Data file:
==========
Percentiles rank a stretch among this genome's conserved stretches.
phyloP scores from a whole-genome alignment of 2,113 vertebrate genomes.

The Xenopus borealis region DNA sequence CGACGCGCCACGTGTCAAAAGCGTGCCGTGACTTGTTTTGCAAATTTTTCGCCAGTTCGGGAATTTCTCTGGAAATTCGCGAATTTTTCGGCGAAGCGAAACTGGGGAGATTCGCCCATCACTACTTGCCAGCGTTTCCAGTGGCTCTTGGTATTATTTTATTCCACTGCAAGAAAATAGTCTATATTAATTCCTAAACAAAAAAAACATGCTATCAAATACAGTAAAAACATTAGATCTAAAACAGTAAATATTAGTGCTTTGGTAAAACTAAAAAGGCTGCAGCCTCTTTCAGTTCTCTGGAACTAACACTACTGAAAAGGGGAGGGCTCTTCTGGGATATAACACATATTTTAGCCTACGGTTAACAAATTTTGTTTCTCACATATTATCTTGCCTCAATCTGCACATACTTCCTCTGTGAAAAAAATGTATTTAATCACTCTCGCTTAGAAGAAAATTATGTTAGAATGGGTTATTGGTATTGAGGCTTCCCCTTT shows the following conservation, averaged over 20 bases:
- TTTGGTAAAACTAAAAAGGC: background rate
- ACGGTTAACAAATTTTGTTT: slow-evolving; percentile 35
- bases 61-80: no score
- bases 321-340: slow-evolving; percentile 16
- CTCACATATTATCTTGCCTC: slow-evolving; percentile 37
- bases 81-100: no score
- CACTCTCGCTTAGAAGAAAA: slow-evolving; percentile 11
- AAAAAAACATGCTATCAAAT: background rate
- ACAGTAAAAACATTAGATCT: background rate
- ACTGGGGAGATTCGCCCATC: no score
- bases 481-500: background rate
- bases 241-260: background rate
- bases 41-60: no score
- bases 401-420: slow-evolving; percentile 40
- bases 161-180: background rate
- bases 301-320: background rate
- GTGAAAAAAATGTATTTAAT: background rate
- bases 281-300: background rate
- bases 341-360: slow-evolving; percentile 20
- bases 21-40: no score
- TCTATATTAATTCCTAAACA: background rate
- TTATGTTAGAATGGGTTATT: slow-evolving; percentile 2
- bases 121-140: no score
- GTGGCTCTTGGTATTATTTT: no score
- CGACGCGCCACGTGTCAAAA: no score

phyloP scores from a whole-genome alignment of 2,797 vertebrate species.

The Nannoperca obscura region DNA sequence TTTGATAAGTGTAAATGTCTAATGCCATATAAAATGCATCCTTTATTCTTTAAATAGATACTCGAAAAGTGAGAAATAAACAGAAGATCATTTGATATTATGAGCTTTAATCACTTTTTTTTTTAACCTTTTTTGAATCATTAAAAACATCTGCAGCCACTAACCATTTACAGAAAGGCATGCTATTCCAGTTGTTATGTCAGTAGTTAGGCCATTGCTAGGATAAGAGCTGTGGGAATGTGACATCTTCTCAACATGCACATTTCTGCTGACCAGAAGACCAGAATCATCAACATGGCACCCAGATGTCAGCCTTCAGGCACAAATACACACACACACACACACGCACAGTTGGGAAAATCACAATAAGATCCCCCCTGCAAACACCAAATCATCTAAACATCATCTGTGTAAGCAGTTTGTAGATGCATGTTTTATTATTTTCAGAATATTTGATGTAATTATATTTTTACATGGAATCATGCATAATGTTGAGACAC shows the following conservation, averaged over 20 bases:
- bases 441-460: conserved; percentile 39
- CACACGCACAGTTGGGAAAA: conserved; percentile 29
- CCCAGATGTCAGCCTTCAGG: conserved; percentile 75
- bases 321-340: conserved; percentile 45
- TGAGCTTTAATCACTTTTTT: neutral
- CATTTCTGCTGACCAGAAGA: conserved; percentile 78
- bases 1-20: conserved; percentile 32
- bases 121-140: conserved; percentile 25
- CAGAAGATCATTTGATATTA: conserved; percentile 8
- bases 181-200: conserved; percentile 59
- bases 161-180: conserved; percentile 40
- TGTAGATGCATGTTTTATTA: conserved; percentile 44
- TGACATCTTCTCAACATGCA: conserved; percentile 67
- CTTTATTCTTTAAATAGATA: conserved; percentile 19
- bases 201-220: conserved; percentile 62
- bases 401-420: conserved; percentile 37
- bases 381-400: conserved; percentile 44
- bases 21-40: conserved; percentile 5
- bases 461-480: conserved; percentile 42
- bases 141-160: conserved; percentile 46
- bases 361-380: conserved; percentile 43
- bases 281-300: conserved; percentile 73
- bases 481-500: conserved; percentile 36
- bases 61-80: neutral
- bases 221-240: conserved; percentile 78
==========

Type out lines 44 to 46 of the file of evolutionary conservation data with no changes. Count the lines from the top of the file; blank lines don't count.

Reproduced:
- CTTTATTCTTTAAATAGATA: conserved; percentile 19
- bases 201-220: conserved; percentile 62
- bases 401-420: conserved; percentile 37